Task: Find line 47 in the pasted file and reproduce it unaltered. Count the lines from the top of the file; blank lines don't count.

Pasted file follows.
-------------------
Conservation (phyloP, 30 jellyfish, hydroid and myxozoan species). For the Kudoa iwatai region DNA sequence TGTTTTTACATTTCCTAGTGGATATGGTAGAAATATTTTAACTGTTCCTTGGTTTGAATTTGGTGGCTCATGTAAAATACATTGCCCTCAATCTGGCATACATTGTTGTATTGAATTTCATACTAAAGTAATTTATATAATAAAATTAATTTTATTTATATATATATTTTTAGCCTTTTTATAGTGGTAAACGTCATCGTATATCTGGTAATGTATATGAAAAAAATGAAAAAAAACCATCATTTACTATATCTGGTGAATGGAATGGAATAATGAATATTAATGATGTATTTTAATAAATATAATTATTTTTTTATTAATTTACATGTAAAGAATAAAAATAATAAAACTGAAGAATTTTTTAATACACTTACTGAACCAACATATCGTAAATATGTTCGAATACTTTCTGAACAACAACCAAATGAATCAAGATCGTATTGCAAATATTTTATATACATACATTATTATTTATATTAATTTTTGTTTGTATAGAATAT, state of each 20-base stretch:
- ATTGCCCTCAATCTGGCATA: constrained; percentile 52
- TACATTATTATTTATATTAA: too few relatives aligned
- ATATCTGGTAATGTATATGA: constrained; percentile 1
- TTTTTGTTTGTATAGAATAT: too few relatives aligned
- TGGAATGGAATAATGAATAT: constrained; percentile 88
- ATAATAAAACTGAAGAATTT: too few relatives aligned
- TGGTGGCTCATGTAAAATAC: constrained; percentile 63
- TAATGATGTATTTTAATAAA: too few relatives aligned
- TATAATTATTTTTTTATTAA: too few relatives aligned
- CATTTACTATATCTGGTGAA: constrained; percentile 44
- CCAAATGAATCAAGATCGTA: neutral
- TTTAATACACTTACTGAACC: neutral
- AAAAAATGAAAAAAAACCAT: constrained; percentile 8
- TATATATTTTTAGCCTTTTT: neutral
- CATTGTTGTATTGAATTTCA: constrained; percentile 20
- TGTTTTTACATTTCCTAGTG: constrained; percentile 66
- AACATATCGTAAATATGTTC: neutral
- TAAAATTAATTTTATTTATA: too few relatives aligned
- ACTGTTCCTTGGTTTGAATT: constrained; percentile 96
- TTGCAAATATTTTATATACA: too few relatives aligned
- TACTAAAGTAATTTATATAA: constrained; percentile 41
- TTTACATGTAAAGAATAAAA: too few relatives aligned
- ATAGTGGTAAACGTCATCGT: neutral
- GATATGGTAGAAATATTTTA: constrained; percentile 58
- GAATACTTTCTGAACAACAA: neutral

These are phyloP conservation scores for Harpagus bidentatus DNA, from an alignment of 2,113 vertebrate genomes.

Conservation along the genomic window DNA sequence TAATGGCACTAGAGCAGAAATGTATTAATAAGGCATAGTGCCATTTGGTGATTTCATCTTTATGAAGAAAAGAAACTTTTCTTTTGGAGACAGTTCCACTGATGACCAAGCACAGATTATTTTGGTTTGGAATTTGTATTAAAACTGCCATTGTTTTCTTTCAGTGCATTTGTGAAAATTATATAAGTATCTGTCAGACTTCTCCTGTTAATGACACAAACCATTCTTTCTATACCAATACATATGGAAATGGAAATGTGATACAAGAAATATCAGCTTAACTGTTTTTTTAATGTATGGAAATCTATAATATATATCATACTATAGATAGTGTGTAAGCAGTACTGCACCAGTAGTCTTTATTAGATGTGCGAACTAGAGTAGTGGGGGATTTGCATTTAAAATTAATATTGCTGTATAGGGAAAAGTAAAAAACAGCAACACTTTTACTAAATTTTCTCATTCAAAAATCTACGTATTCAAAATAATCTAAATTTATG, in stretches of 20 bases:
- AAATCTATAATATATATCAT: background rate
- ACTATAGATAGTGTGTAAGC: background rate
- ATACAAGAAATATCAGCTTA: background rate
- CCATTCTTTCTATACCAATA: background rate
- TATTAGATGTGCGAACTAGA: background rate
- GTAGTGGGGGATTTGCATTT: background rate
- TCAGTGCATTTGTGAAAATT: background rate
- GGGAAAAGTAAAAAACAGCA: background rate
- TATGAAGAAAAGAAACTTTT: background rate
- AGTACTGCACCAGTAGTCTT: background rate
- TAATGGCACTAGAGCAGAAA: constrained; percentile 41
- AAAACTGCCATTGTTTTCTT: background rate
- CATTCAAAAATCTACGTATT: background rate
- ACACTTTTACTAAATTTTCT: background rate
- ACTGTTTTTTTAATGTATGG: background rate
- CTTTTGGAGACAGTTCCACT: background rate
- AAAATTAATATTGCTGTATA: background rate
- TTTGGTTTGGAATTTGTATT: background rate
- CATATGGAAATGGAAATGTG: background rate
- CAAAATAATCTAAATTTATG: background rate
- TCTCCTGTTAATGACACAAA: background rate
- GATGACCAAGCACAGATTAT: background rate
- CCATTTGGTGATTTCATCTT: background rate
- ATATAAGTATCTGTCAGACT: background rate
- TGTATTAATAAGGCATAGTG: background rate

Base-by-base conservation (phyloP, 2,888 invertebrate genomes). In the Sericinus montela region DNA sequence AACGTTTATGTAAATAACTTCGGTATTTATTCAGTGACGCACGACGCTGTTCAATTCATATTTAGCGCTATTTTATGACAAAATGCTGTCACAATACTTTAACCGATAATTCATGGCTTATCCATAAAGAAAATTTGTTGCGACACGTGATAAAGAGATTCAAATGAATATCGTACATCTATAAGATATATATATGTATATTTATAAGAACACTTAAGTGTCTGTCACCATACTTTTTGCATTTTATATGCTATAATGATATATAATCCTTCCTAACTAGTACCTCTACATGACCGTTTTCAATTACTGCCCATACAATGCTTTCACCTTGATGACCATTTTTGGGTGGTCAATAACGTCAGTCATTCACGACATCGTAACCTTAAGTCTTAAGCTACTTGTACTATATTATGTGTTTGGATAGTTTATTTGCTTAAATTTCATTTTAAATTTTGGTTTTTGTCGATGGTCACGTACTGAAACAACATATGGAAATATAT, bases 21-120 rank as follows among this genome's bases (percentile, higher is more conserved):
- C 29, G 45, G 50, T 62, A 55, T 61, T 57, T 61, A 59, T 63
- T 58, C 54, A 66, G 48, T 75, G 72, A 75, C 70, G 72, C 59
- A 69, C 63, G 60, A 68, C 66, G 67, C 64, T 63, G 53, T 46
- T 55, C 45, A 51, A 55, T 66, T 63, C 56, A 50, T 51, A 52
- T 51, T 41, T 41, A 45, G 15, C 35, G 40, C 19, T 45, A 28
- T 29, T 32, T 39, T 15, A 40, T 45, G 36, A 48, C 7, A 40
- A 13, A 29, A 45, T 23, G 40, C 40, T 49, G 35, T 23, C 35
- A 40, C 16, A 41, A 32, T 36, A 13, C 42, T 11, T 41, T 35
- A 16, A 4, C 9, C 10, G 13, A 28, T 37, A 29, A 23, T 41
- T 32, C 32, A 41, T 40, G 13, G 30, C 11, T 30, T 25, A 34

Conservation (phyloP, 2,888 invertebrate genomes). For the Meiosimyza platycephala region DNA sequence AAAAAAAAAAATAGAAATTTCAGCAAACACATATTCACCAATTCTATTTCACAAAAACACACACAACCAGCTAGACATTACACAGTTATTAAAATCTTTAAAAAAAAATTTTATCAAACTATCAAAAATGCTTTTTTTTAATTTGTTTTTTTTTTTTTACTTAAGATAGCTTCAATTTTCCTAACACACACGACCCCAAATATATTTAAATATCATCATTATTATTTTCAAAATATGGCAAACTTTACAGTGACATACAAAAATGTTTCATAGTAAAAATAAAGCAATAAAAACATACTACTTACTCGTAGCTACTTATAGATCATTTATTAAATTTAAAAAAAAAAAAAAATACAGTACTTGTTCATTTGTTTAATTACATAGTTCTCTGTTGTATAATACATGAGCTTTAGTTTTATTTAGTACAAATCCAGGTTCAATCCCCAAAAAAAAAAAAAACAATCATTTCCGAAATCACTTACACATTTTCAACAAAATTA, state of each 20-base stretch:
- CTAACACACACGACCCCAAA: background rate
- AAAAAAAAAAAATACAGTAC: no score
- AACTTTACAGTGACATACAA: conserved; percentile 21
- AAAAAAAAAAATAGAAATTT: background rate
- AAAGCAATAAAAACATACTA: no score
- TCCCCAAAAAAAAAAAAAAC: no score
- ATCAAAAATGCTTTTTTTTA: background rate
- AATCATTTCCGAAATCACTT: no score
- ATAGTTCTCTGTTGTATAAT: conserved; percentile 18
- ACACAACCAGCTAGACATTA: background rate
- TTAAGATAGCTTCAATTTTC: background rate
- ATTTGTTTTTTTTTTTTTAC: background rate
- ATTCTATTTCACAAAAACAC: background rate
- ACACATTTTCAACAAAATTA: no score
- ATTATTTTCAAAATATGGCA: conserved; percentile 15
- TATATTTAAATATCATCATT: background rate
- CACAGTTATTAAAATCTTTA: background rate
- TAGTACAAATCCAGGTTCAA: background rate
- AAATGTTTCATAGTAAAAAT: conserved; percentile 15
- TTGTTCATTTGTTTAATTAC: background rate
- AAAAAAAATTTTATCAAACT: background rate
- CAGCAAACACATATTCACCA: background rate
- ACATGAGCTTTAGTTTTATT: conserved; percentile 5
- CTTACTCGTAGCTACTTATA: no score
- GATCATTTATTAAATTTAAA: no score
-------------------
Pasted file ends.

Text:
- CATATGGAAATGGAAATGTG: background rate